The history

The origin of Los Cerrillares is unknown. The name comes from the word cerril, which means mountainous. The well-known history begins with D. Agustín Velasco and his sister cousin Dña. Magdalena Velasco who inherited the lands of “El Retamal” from their parents, the Hnos. Velasco, known as “Los Villarejos” due to their origin from the Villarejo village, in the vicinity of Madrid. The “Retamar” then extended from the road to Maestro Alonso, including the Olivos de la Leona and La Haza del Enganchá. It had a pigsty and an oil mill that is now the main house of Los Cerrillares. We do not know the date of construction of the mill, since all the documents were lost during the civil war, although in a sundial in front of the farm the date of 1842 is inscribed. The two first cousins, D. Agustín and Dña. Magdalena, the farm was divided: D. Agustín stayed with the right margin of the Higuillo that had approx. 140 bushels of land and Ms. Magdalena with the olive trees on the left margin of the Higuillo with approx. 140 fanegas of land.

Around the same time the brothers “Los Gregorios”, Gumersindo, Gregorio and Gonzalo, had for many years back the lands of the “Los Cerrillares” farm of approximately 900 fanegas with a house and a zahurda, today known as the “Cortijo Viejo” “of the Cerrillares, built in 1868. The Gregorios sold the Olives of the Marcher to D. Juan Román Sosa, who passed them on as an inheritance to his son-in-law D. Pedro Molina.

D. Agustín bequeathed his lands from Retamar to his daughter María Rosa, married to Mr. López de Córdoba. These Messrs. Sold it to D. Blas Cazo Casado de Écija, who in turn bought Los Cerrillares de Los Gregorios. D. Blas rented the land to Br. Rodríguez Caroches, Clemente, Juan, Antonio and José, known as “The Ruteños” of the Rute town, for approximately 30 years. These Messrs. Kept the farm in very good condition, removed much forest, cut down all the trees and tilled the land. His 90 cows, 600 sheep, 200 goats, 100 breeding pigs and 400 mountain pigs fed exclusively on the farm. D. Blas also hired Mr. Antonio Rodríguez de León, mining engineer, and exploited some iron mines on the farm, p. ex. in the Master Alonso, the Quemado mine, in the Marchante stream and near the Cañada de los Lobos. Due to economic problems, it was necessary to sell the farm to D. Jerónimo Domínguez, Marqués del Contadero.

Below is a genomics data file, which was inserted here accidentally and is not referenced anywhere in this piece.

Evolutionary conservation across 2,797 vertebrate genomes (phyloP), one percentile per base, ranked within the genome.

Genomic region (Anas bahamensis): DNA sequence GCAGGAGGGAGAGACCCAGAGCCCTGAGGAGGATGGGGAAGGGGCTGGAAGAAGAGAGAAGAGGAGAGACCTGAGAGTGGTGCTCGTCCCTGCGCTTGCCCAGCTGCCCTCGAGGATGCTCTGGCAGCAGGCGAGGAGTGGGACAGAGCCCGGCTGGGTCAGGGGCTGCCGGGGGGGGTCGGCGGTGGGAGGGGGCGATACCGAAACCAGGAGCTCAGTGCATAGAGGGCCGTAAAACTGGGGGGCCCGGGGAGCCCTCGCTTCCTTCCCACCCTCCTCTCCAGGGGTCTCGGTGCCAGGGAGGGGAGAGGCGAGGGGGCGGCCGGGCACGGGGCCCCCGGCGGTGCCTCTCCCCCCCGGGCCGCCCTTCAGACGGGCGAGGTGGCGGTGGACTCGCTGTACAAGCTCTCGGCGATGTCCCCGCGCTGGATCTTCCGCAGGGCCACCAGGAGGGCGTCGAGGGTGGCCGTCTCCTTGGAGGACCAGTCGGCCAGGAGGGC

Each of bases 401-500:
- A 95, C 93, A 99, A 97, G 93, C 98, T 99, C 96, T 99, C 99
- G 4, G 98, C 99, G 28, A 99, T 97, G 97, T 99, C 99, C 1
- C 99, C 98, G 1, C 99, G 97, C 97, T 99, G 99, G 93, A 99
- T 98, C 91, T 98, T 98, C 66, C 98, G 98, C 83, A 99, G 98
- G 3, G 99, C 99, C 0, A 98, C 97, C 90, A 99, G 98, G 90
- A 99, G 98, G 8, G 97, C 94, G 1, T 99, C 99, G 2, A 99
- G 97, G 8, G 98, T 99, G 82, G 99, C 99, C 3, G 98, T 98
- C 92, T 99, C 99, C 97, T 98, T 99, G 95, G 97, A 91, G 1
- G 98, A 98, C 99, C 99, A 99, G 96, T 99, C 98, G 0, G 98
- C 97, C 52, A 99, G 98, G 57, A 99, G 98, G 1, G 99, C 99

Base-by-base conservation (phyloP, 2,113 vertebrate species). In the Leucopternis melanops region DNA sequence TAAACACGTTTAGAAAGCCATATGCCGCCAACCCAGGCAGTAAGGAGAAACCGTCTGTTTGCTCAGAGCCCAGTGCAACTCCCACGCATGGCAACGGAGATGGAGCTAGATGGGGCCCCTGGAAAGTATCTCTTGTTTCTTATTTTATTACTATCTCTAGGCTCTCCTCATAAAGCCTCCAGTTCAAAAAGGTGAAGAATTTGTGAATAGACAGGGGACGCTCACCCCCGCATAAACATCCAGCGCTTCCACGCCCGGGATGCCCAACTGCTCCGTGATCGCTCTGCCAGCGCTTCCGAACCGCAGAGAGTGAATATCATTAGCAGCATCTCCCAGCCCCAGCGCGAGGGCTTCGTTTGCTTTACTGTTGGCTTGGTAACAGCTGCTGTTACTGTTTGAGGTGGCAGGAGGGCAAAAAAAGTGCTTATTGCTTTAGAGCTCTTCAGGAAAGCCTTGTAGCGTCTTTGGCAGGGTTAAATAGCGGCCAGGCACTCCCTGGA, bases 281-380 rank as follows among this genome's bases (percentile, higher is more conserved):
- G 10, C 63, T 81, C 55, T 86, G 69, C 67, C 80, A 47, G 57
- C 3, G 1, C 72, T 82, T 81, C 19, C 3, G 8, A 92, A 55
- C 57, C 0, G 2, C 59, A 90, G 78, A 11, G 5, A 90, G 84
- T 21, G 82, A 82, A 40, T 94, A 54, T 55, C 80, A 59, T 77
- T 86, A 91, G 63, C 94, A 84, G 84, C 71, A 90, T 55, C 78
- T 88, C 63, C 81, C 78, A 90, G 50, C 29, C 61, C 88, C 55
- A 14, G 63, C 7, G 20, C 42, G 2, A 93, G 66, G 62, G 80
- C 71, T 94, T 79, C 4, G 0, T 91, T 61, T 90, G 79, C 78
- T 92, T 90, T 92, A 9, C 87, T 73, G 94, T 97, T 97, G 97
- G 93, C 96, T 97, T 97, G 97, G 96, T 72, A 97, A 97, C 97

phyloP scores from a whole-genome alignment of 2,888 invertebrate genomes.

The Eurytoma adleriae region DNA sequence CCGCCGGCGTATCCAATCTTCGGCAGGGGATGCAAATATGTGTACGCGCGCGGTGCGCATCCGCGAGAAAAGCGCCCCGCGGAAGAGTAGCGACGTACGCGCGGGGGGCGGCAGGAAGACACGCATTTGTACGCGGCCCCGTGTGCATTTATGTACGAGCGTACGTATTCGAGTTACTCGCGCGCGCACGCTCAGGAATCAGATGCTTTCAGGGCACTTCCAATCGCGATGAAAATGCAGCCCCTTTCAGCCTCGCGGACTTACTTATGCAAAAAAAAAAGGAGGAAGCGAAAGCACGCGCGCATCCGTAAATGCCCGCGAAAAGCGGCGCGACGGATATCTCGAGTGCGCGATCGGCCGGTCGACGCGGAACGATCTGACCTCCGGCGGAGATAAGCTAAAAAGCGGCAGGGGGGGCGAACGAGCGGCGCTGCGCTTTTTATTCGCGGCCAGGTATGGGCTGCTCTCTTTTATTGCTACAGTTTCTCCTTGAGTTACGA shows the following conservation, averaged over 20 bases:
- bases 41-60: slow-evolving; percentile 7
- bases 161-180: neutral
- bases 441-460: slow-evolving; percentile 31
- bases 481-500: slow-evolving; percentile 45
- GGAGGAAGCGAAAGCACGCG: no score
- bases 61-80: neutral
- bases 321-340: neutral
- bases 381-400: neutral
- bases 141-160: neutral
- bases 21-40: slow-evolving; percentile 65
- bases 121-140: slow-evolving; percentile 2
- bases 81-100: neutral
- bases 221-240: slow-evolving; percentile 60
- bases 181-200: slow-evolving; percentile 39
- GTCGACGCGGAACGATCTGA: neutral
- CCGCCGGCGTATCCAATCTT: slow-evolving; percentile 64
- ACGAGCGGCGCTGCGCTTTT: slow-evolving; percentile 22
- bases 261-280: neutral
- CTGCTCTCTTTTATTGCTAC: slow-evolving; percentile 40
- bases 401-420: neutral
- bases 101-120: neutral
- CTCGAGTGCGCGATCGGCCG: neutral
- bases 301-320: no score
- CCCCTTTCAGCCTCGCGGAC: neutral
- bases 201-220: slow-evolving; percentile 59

The Marqués del Contadero, mayor of Seville, continued to fix the farm, installing electricity in the farmhouse. He bought several plots of olive groves that were in the area of ​​La Leona. Around 1955 he renovated the mill, building a second floor with beams and covering the jars that were between the main house and the miller’s house. This house was smaller and added an extension that would become the guard house. His first manager, Luis de Berrocal, came to live in this house with his family and his nephew Antonio Longo, who had a newborn son. Luis was transferred to another farm of the Marquis and Antonio Longo replaced him in the position of manager and guardian. He died tragically in 1978 in a road accident going from the farm to the Puebla fair. His brother, Manuel Longo, until then home and occupant of the Casa del Casero del Cortijo, today an apartment called “Los Lobos”, became the manager and guardian of Los Cerrillares.

When the farm belonged to the Marqués del Contadero there was another guard, Manuel de Almaden de la Plata, who lived in the old Cortijo. During the winter seasons lightning always fell on this farmhouse and that’s why he spent the winter in the Chinese house, which was built precisely for this reason, and the summers in the farmhouse, today called “El Pantano”, where he died. The Marques de Contadero bequeathed the estate to his daughter, Mrs. Concepción de Ávila, who married D. Francisco Javier Mencos Fajardo, Marques de las Navas and Navarra.

D. Javier made many works on the farm from 1945 onwards, executed by D. Manuel Abril Domínguez de La Puebla and by a mason from Carmona, nicknamed Labumba. They put the phone, they extended the well of Tajar, they constructed several ships, the two swimming pools, they changed the roof of the main house of tiles for Italian uralita and they raised the farmhouse for the workers where today the hotel is. All these works, as well as many work tasks on the farm were widely subsidized by the government. He also carried out several land changes. To get the olive trees from the Marchante, he changed the Tío Mateo hill, today inside the “La Florida” farm of Pedro Molina Lisboro, owner of “El Marchante” in inheritance. With Manuel Hinojosa Santana he exchanged a piece of land between the “Piedrasblancas” and “El Monte” farms for a piece of land in “Piedrasblancas”. With Cristóbal Román Sánchez he changed the entrance from the road through an olive grove in “La Leona”, due to the prohibition of Mrs. Magdalena to make way for her farm “El Retamar”. The entrance at that time was made by La Finca “El Retamar”, passing through “El Higuillo” where today are the waterholes.